When choosing an engine one of the most important aspects you should have in mind are tools, I think you shouldn't worry about having a DX7 engine as even widows xp comes with DirectX8 ( windows xp is a 5-6 years old operating system), and the first service pack comes with DirectX9.0. If you have a system with windows xp then it's very like that you have installed at least the first service pack.

    Most engines out there are nice and everything but lack in the tools department and the content pipeline is almost nonexistent, you'll have to make your own importers and exporters (for your favorite 3d modeling tool) and world editing tools (to place entities and set triggers & behaviors).

    I was in the same position as you and I found that two of the most complete engines out there are the "java monkey engine" or jME and OGRE.

    jME, is very nice, you can start working and seeing progress with your 3d game really fast, it supports collada for assets so you'll be fine using any modeling tool. It comes with a lot of examples, and a super easy to use GUI system (a very important feature) and on top of all that it is crossplatform. The only problem I found with jME (at the moment I was testing it) is that it only comes with a terrain manager, it didn't support portals or octrees (you'll have to implement your own manager for those), but I think that's not an issue for a casual game as they tend be lightweight and using a terrain manager would not be a big deal.

    I went with ogre because at that moment I needed an octree scene manager and ogre has several ready-to-use scene managers. I can get my content from max to my app really fast with a set of exporter tools developed by an ogre user (I just change my scene in max and export it, I don't have to recompile anything to test the new version). You can also get your assets from blender, maya or XSI using the right exporter. Ogre also supports several physics engines that are very easy to use, you can integrate any of the physics engines (including physx from AGEIA which can be used in commercial projects) in a short time.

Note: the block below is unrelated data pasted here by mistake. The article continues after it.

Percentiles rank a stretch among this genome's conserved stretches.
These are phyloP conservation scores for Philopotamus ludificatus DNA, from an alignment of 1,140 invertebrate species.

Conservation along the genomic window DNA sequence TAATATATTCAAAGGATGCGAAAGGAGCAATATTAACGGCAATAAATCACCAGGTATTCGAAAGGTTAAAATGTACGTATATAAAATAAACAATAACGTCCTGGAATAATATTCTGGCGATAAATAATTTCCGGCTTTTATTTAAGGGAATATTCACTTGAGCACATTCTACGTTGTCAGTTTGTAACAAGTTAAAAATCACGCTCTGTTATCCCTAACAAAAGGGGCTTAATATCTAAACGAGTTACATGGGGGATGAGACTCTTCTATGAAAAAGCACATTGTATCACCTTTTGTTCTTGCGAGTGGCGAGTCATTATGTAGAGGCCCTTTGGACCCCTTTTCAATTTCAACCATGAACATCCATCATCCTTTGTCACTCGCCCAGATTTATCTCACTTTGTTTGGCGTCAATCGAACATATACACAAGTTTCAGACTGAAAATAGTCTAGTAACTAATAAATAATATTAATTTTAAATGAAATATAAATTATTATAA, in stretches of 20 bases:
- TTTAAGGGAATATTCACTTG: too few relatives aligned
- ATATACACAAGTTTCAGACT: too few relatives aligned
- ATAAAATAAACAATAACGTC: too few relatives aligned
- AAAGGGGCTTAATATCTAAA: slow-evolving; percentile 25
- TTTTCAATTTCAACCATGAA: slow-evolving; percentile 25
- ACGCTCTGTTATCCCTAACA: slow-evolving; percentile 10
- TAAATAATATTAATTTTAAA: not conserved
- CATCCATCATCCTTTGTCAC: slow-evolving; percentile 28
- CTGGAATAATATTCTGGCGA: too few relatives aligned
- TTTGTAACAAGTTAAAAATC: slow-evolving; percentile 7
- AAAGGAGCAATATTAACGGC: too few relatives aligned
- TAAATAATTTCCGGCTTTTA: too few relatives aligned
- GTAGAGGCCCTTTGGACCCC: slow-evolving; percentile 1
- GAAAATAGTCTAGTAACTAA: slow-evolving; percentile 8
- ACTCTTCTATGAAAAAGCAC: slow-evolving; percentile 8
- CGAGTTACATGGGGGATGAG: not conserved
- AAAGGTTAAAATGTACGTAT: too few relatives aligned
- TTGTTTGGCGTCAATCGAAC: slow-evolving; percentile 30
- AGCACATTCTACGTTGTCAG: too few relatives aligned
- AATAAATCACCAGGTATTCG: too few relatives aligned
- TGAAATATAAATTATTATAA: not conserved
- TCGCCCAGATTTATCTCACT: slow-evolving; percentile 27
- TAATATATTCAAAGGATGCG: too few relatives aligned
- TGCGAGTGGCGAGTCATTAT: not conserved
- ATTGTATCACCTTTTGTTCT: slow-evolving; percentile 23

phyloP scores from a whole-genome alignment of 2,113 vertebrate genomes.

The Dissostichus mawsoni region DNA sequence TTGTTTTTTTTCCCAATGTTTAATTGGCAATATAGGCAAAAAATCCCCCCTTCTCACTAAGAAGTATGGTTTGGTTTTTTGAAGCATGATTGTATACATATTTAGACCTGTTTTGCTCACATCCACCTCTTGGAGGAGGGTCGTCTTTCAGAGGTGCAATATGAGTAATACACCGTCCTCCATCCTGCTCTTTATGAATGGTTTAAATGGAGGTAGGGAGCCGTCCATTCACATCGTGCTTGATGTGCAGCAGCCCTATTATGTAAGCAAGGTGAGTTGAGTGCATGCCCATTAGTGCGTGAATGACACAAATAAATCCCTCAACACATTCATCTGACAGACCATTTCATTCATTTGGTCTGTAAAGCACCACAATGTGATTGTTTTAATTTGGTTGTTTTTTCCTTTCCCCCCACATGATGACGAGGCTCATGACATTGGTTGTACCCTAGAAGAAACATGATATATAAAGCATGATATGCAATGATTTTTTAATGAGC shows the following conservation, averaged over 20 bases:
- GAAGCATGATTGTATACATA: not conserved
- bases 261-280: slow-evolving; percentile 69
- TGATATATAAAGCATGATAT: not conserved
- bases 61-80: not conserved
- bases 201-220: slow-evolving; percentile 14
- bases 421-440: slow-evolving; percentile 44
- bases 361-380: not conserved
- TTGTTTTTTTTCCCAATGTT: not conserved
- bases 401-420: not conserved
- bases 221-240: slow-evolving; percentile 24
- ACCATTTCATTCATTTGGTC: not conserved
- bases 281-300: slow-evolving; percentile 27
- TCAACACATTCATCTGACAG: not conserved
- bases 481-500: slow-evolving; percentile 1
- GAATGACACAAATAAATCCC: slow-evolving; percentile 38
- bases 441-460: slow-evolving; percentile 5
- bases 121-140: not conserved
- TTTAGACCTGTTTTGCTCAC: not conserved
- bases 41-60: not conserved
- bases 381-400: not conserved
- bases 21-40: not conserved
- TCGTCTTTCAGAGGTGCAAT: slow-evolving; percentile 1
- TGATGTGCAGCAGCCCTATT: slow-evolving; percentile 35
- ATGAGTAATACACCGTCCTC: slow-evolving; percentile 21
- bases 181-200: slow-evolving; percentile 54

I also planned to use irrlitch as it supports directx7 but honestly it is a mess, if you don't mind fixing the engine and fixing exporters to suit your game then go ahead (bones system is basically crap).

    If I had to choose now I would go with jME because it is a java based engine, you can get results fast and it is crossplatform. But if you have some good C++ skills you can go with ogre too. There's also the option of blitz but it uses a language based on BASIC, and let's say that BASIC is not one of my favorite languages.

    Another great option for 3d casual games is the Panda3D engine, it also comes with a lot of examples and it uses Python, which is stupidly easy to use, almost embarrassing because it is so easy to get things done (easier than java), it is crossplatform and because it uses python you don't have to "compile" anything, and it supports physics engines too.
     
  17. stiill

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    Shockwave can do 3D, has decent penetration already, and a pretty fast and easy install on IE (always seems to fail for me in Firefox). These guys use it and apparently have a few trillion players:

    http://www.maidmarian.com/SherwoodLanding.htm
     
  18. datxcod

    Original Member

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    You have to remember that people who play mmoprgs are not exactly casual players, and they don't mind installing plugins and other things to play the game.